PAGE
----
U.S. District Judge Ronald Lagueux ruled on Monday, however, that the Derderians cannot be deposed and do not have to answer more detailed questions from victims' lawyers at this point.
The brothers and Daniel Biechele, the former manager for the rock band Great White, each face 200 counts of involuntary manslaughter in connection with the Feb. 20, 2003, fire at the West Warwick nightclub.
The fire started when pyrotechnics set off by Biechele ignited highly flammable foam that the Derderians had installed as soundproofing at the nightclub. One hundred people were killed and more than 200 injured. All three defendants have pleaded innocent to the criminal charges.
In court Monday, the Derderians' civil lawyer, Anthony DeMarco, argued that forcing the Derderians to respond to the civil suits at this point would jeopardize their right to a fair trial in the criminal case.
Many of the survivors and the victims' families have filed civil suits seeking damages for their losses.
DeMarco argued that the allegations against the brothers in those lawsuits - that they contributed to overcrowding at their nightclub, installed defective, flammable material in the club, violated state law regarding pyrotechnics, and failed to provide proper exits and lighting at the club - are the same allegations that their criminal case is based on.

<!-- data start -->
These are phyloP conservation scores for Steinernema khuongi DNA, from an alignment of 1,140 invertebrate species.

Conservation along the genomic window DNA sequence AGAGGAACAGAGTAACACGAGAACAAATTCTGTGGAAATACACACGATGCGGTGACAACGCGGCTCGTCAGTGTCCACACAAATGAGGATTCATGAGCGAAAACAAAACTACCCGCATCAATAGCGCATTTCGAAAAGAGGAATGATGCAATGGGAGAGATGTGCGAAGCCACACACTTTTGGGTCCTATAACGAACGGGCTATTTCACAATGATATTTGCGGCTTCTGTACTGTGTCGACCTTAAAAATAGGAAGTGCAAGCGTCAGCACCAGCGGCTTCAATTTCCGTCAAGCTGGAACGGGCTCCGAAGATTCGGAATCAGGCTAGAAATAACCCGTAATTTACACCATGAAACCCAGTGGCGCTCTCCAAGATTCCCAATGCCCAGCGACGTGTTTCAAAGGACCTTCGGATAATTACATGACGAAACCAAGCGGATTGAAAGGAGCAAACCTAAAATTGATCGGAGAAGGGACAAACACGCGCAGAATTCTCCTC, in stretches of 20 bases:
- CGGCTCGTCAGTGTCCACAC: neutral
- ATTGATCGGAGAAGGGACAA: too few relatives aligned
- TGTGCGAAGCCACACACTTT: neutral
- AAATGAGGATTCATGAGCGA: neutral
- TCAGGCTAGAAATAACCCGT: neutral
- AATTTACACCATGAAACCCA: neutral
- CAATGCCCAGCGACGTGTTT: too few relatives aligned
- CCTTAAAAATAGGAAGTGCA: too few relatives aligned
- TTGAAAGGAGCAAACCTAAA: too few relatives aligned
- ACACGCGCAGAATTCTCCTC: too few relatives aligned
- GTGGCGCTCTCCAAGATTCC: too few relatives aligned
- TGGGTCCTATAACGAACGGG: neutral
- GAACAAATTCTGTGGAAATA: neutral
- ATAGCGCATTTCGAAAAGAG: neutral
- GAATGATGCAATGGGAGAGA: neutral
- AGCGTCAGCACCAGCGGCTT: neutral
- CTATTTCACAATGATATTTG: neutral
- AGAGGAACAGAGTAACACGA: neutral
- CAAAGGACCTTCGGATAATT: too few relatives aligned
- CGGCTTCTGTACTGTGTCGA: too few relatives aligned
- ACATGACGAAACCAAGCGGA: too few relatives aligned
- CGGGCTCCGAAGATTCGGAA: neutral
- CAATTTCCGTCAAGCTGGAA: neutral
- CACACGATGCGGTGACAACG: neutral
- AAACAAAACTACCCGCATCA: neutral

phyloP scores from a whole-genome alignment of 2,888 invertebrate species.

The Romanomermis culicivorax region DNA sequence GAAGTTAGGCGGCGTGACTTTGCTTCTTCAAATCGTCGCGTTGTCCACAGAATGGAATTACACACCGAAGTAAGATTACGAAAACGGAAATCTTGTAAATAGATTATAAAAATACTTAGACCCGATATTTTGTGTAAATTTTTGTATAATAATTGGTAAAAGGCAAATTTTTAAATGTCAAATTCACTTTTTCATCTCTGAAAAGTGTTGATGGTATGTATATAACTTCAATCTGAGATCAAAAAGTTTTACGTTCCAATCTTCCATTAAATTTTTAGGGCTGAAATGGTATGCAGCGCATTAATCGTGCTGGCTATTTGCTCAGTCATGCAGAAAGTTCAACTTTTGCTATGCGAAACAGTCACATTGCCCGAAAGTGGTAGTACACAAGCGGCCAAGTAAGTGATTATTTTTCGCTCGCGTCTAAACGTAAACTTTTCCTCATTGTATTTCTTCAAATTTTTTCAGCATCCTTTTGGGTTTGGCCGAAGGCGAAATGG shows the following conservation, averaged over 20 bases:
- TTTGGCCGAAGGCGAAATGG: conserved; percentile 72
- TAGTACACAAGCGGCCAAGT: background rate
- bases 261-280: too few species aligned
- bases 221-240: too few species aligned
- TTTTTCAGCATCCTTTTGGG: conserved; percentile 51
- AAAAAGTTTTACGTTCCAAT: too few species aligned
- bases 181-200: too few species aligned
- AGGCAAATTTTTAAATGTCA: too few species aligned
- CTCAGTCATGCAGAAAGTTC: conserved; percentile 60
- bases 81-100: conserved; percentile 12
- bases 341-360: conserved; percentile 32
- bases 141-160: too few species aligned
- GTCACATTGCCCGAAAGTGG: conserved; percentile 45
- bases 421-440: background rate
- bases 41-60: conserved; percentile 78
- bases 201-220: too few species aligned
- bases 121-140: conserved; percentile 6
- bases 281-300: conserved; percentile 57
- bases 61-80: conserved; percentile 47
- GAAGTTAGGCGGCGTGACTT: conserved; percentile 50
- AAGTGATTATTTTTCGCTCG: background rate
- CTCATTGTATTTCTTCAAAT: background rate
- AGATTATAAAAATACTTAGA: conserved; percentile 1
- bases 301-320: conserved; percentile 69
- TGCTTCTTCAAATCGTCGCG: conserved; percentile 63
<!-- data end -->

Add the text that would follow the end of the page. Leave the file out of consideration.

If the Derderians were required to answer the lawsuits at this point, he says in court papers, they would have to assert their Fifth Amendment right against self-incrimination, and this could hurt their defense in the lawsuits.
But Steven Minicucci, one of the lawyers representing the fire victims, said those filing suits could be irreparably harmed if the civil case against the Derderians was put on hold until after the criminal case was over.
Even if a jury were to determine that the Derderians were liable for monetary damages in the civil cases, they do not have sufficient money to compensate all the victims, so the plaintiffs need to seek out every possible defendant, Minicucci said.
As owners of the nightclub for the three years preceding the fire, the Derderians are in a position to give the civil lawyers information that could lead them to parties with bigger pockets that could be sued for damages, he said.
Minicucci also said that the civil lawyers need to learn from the Derderians the extent of their interactions with West Warwick town officials and the promoters of the Great White concert at The Station. The civil lawyers also want the Derderians to provide them with a list of prior employees who might have evidence about construction materials at the club.
If they have to wait until after the criminal trial to get information from the brothers, the civil statute of limitations might pass, which would make it impossible for them to add additional defendants to the civil suits, Minicucci said.
Lagueux said he thought it was unreasonable for the Derderians to delay answering the civil suits until their criminal case was over. He ordered them to respond, acknowledging that they might very well take the Fifth Amendment and refuse to answer some of the allegations against them.
But the judge said that at this point, he was not going to allow the civil lawyers to depose the brothers or to force them to answer questions in the form of interrogatories posed by the lawyers as part of the pretrial discovery process.